Charcoal is processed wood that is mainly used for cooking.
But in the East African nation of Uganda, charcoal making is causing conflict with local people in the country’s north and police. People who say they are concerned about the environment are acting as police to drive away charcoal makers.
In the poor northern part of Uganda, making charcoal is one of the only ways people can make money. Charcoal is very important for cooking and heating in Africa south of the Sahara Desert.
But for years, local people and government officials in Uganda have been concerned about the effects of charcoal. While there are still many trees in Uganda, deforestation is a problem. In 2022, the International Monetary Fund said Uganda has lost nearly one-third of its tree cover over the past 20 years.
The environmental concerns prompted the Ugandan government to pass a national climate change law in 2021. The law permits local officials to make rules to restrict activities that hurt the environment.
But there are still many trees in northern Uganda and people who make charcoal see the area as a good source of wood.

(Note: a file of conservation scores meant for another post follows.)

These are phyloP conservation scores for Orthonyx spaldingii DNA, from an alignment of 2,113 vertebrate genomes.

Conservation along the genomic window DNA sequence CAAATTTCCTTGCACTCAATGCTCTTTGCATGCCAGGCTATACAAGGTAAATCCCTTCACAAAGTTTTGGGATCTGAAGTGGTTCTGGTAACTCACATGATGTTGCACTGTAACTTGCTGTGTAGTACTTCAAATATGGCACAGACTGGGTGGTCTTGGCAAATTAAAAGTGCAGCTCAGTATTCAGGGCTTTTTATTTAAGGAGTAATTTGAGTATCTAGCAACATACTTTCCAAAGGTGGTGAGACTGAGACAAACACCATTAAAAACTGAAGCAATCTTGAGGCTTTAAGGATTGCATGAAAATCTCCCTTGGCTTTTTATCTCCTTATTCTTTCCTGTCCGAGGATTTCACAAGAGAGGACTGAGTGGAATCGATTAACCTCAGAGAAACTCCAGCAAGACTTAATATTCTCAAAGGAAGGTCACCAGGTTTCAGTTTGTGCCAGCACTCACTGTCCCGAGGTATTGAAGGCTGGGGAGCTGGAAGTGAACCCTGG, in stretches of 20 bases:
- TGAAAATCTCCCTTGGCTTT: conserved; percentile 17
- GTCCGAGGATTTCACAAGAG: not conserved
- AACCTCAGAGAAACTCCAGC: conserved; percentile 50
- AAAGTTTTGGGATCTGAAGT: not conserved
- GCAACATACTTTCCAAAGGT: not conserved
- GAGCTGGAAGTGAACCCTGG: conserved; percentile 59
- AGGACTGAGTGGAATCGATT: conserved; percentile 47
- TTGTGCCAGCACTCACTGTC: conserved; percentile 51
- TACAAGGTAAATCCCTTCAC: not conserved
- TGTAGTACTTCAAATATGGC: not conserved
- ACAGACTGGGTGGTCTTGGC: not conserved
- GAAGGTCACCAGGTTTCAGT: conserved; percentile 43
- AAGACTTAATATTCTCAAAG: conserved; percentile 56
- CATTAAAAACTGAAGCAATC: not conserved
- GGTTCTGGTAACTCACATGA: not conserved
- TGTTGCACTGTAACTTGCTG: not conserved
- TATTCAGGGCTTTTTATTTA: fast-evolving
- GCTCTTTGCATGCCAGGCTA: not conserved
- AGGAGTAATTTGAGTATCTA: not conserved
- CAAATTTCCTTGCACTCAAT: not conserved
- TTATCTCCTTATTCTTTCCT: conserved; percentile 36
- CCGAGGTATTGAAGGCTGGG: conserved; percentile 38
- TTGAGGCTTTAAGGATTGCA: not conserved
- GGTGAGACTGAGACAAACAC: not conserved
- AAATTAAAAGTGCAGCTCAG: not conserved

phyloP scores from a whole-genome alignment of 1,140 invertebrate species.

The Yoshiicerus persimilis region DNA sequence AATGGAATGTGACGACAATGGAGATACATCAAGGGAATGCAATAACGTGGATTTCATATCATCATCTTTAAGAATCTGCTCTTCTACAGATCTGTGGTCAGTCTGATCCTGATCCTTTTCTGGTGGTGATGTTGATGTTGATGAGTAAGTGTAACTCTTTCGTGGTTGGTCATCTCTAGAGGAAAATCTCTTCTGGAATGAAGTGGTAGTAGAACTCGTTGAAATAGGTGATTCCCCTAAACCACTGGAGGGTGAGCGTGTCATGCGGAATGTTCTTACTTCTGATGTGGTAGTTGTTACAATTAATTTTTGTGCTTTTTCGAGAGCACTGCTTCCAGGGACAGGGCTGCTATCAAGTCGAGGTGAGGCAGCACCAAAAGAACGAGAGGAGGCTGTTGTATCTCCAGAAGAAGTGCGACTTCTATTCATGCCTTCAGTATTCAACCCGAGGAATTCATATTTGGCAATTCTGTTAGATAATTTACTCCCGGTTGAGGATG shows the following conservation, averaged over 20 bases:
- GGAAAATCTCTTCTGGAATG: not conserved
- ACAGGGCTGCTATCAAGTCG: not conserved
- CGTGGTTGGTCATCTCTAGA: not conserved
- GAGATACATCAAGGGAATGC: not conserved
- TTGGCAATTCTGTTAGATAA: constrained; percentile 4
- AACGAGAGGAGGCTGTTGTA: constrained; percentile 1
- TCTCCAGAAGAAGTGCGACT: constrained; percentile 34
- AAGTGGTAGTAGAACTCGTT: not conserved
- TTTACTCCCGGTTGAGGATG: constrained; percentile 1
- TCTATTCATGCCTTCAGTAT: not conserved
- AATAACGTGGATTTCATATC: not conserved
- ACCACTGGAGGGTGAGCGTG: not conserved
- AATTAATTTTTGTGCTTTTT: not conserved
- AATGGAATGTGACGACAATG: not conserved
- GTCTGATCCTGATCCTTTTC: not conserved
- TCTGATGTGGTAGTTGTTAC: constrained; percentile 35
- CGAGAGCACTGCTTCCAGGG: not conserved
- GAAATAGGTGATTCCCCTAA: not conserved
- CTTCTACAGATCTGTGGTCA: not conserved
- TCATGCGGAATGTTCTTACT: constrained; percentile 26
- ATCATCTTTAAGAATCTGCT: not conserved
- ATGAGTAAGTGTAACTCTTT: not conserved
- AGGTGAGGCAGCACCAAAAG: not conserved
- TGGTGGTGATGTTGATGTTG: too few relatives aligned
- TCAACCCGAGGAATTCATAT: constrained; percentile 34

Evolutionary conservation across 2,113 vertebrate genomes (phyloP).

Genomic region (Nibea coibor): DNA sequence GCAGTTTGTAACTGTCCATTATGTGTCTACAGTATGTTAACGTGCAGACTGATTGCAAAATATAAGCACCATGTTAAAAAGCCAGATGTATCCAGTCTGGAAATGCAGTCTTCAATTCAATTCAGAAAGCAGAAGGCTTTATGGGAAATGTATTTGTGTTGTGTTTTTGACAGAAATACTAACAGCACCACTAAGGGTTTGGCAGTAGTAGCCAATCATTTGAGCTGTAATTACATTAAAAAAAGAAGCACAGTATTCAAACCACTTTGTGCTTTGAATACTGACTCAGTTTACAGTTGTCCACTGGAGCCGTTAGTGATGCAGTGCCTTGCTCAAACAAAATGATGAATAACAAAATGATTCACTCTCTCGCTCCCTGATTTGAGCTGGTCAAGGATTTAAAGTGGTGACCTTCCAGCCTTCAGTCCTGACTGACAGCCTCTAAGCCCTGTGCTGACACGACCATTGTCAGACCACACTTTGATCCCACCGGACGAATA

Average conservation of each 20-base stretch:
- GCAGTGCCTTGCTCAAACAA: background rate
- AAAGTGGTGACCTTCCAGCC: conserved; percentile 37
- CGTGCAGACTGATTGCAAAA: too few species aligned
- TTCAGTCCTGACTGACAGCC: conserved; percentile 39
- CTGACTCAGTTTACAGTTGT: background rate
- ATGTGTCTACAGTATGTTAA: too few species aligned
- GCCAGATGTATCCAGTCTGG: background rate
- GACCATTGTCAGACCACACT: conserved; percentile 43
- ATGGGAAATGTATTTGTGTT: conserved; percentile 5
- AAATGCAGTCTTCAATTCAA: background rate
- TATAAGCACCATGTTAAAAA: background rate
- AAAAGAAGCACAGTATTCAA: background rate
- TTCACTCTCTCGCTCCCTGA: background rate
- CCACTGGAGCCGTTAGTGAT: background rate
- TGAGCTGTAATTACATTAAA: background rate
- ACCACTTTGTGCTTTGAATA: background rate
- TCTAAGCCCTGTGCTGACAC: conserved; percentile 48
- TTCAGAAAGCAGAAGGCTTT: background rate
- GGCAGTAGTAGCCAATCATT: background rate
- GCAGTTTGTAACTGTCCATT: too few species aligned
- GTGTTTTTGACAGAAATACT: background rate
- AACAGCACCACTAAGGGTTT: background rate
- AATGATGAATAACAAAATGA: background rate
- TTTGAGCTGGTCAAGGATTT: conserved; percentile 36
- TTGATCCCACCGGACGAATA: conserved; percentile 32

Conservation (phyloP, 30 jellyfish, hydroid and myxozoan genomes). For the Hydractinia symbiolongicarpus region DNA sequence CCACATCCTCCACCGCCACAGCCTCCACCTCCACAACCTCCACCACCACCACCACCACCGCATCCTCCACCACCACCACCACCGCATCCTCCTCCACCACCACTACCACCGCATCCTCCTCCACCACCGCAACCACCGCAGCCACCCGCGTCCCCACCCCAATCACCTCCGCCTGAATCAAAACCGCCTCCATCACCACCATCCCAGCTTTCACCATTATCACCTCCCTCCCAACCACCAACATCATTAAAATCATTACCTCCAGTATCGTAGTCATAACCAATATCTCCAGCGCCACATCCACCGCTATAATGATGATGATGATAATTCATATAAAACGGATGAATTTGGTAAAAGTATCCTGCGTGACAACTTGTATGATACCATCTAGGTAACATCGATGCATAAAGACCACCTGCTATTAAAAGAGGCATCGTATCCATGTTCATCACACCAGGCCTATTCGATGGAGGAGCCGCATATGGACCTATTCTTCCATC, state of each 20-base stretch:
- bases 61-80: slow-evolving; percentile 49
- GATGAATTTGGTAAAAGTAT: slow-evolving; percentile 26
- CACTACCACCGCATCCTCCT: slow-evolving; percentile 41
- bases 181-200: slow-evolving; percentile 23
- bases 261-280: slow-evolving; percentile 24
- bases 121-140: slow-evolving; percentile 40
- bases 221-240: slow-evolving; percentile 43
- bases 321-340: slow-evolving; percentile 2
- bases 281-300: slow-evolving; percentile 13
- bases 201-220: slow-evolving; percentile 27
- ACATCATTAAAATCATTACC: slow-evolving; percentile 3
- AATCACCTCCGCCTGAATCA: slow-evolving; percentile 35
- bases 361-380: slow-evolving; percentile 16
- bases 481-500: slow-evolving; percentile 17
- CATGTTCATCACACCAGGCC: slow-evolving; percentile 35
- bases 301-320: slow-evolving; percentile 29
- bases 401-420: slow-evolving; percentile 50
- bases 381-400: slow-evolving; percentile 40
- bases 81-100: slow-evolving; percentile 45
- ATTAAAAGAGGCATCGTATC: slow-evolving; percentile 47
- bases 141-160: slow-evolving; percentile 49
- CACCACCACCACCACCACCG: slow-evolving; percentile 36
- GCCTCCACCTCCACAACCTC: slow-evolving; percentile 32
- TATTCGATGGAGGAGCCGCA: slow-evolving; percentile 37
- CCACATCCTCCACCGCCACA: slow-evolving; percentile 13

A conflict has developed between people who make charcoal and Ugandan officials. People who do not support the charcoal business are getting involved in chasing away charcoal makers and tree-cutters. They are called vigilantes.
Before the charcoal ban, a vigilante group in the Gulu area attacked a truck carrying over 300 bags of charcoal. Odanga Otto was one of the attackers. He was charged with robbery, but Uganda’s top justice called him a hero.
Chief Justice Alfonse Owiny-Dollo, who is from northern Uganda, said this year: “I have not heard anybody who is destroying our environment being charged.” He went on to ask, “If you steal from a thief, are you a thief?”
One week after Owiny-Dollo’s statement, Ugandan President Yoweri Museveni issued an executive order banning the commercial production of charcoal in northern Uganda.